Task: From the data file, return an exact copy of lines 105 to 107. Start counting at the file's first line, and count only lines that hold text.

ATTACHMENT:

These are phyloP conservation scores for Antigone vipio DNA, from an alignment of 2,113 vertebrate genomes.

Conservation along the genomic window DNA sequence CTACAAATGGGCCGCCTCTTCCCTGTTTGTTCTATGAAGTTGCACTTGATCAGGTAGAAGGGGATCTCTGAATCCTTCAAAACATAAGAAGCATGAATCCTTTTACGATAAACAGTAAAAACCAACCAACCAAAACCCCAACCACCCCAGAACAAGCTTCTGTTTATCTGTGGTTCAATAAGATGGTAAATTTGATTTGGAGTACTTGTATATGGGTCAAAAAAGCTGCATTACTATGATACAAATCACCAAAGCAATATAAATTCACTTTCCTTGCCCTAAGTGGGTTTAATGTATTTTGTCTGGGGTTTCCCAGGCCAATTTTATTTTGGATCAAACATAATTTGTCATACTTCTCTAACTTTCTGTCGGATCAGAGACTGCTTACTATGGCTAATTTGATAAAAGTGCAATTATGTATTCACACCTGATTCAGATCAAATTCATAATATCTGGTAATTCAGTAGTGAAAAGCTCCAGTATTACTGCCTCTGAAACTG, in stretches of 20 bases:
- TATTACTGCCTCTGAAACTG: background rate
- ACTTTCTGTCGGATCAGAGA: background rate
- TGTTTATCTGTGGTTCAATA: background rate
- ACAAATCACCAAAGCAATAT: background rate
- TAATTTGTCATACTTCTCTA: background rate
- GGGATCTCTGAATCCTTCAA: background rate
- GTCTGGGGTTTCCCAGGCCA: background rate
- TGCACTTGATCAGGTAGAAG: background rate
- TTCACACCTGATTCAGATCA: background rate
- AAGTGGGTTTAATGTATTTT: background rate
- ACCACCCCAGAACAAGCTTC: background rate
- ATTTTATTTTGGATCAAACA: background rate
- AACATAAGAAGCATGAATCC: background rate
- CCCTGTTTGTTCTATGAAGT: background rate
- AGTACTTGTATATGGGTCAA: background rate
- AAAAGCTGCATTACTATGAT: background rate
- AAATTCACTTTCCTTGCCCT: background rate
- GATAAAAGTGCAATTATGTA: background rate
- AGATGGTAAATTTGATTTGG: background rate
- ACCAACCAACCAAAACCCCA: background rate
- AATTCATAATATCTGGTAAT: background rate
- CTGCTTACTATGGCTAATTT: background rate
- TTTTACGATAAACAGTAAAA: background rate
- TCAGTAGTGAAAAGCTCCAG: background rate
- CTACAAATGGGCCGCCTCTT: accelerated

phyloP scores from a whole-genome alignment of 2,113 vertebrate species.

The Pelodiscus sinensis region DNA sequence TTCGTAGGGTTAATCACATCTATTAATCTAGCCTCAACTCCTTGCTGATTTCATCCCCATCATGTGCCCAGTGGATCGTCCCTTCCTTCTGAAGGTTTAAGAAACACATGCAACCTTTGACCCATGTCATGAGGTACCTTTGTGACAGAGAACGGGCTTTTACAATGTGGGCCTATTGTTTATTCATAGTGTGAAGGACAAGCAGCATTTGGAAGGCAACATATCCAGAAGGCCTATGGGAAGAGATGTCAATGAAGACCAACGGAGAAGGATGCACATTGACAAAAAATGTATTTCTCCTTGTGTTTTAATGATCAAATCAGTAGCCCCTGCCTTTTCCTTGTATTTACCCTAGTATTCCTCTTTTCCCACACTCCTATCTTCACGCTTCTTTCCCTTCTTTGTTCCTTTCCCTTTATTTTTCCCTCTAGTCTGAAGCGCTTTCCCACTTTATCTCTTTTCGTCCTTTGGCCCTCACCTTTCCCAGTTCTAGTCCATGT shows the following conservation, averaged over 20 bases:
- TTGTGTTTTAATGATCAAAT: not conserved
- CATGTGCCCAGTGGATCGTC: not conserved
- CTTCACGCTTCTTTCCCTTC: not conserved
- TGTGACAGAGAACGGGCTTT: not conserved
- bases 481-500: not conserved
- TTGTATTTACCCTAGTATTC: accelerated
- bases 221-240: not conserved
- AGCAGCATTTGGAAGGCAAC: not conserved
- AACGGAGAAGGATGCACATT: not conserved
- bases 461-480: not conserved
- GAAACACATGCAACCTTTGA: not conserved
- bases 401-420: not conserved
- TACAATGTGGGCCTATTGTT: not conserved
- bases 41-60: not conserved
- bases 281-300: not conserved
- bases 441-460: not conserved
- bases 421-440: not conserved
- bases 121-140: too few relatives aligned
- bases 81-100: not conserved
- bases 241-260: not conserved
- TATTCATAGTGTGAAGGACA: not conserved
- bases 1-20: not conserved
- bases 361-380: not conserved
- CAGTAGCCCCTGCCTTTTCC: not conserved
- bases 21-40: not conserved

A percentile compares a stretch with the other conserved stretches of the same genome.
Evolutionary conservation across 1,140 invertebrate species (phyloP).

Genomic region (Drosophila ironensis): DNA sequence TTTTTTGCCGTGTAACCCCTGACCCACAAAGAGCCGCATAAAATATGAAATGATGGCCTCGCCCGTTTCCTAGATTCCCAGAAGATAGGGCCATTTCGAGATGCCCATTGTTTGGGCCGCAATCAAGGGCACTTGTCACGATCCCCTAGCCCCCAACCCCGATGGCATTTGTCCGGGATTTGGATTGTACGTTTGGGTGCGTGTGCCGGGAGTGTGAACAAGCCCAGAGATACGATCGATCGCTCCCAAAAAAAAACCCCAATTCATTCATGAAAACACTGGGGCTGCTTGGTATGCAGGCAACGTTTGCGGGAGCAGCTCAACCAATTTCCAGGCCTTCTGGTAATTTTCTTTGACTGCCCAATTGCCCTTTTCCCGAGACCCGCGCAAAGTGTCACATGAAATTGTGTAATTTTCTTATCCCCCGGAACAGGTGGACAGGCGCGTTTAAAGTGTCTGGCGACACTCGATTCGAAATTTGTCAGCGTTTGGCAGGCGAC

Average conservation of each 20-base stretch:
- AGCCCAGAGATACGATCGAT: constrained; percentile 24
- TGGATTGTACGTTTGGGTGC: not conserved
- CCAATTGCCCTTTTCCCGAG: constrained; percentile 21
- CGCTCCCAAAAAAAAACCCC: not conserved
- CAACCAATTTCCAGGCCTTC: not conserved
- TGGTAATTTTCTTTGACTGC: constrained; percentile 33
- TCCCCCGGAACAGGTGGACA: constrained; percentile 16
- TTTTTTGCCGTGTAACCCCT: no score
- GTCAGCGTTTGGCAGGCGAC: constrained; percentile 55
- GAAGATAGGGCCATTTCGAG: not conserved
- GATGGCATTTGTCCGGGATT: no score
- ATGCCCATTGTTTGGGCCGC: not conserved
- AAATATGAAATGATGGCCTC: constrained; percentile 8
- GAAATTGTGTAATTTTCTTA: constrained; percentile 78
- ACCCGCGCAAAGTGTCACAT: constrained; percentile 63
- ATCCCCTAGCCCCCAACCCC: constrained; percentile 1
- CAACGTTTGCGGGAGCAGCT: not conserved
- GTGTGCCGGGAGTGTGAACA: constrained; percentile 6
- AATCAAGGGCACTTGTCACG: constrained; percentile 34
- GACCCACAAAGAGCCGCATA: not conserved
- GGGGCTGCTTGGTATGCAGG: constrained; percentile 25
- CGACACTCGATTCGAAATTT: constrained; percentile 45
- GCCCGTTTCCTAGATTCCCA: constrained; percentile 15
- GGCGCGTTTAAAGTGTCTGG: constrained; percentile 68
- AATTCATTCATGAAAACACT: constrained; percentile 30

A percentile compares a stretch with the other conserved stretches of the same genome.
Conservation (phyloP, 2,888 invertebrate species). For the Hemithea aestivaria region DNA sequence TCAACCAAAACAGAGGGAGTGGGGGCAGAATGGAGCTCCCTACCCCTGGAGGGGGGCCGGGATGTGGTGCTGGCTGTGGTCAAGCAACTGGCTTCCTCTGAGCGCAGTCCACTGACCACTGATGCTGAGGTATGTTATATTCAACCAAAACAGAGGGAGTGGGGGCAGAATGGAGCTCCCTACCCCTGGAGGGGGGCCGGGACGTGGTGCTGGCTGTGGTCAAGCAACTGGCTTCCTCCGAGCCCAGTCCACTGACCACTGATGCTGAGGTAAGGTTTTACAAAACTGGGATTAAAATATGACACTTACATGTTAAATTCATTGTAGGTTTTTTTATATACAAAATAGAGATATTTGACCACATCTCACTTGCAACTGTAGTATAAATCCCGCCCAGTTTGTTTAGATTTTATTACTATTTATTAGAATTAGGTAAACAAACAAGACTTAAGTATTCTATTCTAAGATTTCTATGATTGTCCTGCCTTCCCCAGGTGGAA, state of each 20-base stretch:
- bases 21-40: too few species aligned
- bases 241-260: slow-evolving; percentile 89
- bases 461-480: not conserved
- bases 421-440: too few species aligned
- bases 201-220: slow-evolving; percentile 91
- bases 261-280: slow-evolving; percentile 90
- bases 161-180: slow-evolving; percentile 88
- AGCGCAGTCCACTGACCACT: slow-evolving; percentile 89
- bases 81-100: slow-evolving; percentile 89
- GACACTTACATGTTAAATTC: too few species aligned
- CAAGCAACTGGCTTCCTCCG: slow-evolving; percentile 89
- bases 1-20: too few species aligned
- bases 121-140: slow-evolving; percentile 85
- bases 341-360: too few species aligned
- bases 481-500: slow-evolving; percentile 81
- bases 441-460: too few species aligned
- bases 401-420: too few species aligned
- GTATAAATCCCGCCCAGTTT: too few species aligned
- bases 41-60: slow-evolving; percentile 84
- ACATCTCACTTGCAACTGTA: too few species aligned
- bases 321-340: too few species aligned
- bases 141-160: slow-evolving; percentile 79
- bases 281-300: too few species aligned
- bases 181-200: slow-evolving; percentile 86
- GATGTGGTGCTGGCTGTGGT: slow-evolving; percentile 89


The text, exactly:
- ACATCTCACTTGCAACTGTA: too few species aligned
- bases 321-340: too few species aligned
- bases 141-160: slow-evolving; percentile 79